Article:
Hi folks, Mark here with a few thoughts on disappointment.
One of the ways I keep myself sane during the busy months of the year is to assemble a pile of books in a to be read file and work through them one at a time. I would carve out moments during the school terms to get my mind away from papers and re-teaching similar lit units all the time by wandering in the realms of others.
This practice helped me discover a number of my favorite authors over the years. These writers have become my go to group when I really need something special. Every six months I would find a way into a bookstore and make my circuit of the shelves looking for the latest crop. I rarely failed to find at least one among the throng with a new book out. I think my best day came around a decade ago when I walked out broke but the proud possessor of no less than eight expansive, page-turner epics. Glorious. Distracting. Instructive. That haul kept me occupied through the bulk of the school year and on into the summer. AND, there wasn't a stinker in the lot. As a result of similar success over the years, I feel I have become a loyal reader. Such is the life of the reading geek, I guess.
Last week I ran into my first dud in quite awhile, and the experience has me wondering how best to respond when a favorite author disappoints me. By disappointment I mean real disgust in multiple areas: bad plotting, clunky delivery, muddled pov, flat language, cardboard, cardboard and more cardboard.
I'm not going to name the author of this current stinker because I have enjoyed their work for many years. The novel in question is an historical fiction set in dark ages, post-roman Britain. The premise held such promise, and this writer has made a career out of the period in a slew of great stories.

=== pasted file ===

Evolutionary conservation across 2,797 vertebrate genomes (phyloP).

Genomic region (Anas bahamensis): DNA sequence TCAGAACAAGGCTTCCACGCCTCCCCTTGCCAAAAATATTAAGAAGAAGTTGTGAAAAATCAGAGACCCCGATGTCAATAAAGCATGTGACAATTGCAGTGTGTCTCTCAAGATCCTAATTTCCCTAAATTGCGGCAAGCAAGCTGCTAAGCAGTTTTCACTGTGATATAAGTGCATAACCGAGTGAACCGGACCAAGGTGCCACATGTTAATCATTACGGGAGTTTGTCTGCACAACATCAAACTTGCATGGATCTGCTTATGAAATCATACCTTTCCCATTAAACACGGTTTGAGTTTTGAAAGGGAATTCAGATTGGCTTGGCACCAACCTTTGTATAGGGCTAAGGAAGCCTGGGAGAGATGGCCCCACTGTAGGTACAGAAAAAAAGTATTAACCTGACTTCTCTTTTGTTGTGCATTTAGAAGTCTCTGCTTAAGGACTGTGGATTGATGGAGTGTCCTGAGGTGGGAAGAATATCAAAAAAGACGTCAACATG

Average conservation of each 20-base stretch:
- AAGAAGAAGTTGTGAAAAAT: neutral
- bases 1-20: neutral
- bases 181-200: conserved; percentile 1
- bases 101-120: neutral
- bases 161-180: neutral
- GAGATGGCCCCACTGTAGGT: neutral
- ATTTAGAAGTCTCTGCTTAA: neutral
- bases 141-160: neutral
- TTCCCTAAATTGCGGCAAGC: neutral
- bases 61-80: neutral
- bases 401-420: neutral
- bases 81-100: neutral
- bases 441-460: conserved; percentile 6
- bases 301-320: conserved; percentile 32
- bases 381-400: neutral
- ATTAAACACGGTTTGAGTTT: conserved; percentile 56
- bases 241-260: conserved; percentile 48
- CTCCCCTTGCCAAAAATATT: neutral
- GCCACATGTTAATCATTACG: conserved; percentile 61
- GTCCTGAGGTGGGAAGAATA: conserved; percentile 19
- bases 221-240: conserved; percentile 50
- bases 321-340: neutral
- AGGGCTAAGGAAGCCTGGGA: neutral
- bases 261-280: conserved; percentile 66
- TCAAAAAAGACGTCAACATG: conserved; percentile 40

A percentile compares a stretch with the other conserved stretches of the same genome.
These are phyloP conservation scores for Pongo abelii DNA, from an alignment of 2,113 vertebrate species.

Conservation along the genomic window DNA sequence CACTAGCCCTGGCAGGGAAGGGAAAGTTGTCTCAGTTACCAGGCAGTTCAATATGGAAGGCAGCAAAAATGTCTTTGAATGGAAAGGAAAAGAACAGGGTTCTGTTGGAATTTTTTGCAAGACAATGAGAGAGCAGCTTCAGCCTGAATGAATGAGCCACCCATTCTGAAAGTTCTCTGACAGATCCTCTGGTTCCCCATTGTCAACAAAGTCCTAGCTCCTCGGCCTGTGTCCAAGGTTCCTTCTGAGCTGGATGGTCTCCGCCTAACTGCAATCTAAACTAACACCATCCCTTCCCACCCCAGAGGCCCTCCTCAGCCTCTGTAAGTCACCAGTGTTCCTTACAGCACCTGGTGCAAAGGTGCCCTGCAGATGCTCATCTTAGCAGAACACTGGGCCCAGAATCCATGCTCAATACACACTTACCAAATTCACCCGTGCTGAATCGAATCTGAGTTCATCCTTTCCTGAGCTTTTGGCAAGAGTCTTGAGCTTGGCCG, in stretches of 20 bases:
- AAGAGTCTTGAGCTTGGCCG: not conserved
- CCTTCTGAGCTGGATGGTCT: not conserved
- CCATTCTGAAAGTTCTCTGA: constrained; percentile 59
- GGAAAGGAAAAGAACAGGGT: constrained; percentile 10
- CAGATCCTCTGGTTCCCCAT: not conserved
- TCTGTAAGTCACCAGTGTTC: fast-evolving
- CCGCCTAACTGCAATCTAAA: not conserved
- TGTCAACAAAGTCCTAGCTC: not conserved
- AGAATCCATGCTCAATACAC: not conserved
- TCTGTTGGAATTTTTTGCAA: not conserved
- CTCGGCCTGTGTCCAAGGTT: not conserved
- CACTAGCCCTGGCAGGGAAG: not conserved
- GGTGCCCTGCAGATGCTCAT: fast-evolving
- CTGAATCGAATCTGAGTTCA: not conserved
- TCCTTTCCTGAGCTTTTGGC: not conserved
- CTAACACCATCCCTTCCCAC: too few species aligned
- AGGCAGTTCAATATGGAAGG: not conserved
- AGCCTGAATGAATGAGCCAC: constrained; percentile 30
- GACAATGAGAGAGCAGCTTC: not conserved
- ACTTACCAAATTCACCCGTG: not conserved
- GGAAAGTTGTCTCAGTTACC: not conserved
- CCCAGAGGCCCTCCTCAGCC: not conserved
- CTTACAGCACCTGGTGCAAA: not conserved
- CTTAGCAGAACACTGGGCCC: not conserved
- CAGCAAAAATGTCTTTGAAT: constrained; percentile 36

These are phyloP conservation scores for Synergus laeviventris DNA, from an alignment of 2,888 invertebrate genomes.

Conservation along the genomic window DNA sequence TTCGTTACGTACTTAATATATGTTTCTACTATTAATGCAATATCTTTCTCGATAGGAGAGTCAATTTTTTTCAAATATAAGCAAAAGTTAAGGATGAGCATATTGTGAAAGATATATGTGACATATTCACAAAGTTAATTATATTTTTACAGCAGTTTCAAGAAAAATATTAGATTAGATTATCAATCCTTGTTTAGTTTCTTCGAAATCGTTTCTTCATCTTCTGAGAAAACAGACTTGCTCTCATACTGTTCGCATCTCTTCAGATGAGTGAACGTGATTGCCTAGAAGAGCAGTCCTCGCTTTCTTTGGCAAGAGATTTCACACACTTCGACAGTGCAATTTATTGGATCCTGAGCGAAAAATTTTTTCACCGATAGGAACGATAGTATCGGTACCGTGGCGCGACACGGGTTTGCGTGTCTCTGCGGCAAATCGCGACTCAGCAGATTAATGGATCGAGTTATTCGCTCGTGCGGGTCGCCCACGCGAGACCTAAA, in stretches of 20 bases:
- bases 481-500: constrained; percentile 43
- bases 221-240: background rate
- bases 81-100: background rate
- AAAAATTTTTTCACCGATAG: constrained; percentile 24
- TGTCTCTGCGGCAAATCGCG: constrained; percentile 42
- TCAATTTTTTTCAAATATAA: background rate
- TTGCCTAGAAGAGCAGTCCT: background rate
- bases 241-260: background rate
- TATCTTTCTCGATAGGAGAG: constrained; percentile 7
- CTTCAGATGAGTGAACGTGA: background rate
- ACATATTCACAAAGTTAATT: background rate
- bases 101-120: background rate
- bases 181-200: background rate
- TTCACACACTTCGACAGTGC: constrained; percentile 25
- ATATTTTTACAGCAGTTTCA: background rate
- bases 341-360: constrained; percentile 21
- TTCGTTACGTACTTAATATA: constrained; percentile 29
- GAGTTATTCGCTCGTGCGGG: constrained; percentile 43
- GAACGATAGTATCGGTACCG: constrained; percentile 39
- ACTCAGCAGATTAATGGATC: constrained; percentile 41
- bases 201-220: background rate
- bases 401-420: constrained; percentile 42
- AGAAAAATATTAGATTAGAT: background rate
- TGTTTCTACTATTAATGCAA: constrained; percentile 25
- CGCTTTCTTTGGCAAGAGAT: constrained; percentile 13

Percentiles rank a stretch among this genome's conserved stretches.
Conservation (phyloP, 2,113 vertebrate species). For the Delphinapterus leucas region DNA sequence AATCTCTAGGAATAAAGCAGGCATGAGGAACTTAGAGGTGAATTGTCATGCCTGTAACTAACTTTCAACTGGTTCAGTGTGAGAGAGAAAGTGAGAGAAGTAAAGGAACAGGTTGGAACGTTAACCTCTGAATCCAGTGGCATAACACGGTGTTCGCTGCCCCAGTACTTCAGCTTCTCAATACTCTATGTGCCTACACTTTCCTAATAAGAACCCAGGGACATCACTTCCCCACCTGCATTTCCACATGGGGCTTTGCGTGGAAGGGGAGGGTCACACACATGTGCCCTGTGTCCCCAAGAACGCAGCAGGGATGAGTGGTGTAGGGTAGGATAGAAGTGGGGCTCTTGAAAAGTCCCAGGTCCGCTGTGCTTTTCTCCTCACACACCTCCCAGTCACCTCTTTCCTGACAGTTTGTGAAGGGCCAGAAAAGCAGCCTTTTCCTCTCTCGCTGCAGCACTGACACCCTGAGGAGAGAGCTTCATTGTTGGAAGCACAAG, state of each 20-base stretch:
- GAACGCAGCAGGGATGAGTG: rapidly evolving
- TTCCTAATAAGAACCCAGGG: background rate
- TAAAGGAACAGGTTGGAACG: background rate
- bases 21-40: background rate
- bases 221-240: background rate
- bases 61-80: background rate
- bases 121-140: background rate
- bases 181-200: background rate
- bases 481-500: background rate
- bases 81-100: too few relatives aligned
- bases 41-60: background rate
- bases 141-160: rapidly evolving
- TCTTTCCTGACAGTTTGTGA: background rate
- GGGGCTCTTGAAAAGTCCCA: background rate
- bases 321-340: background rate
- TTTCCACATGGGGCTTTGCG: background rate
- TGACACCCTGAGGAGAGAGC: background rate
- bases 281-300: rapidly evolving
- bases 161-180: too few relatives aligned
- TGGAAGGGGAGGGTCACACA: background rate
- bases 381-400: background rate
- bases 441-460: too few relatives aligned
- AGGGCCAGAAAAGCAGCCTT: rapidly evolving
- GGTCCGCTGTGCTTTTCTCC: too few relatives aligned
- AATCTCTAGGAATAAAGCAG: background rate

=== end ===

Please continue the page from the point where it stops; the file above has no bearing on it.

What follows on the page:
But this one. No. On so many levels. I'm barely halfway through, and I'm ready to capitulate. What galls me the most about this effort are the frequent shifts in point of view often in the same scene and, all too frequently, IN THE SAME PARAGRAPH. At times I find myself gawking at pages rather than reading them. I get tossed out of the story altogether. I find I don't care much about the author's characters. There's no glammour. I've come to the conclusion ambivalence might be the worst thing a writer could engender in their audience. To paraphrase Melville: "Call me, Ambivalence."
I want to shake the author by the ears. I want to excoriate their editor for allowing such turgid stuff to go to print. Did the publishing house just figure the name alone would recoup printing costs? What about the cost to the art? What about the damage done to the author's reputation? I sense a conspiracy theory screenplay in the making here.
What I do not want to do is give up on the writer. I will forgive this one time, and I hope any of my readers would grant me the same grace. Heck, maybe they already have.
And yet there is instruction here. My current reaction reminds me that the art demands our utmost attention. Silly errors create not just disappointment but potential rebellion. This current fail by one of my favorite authors won't cost them my loyalty, but I expect to think twice before reaching for their next effort.
What do you do when a treasured writer disappoints you?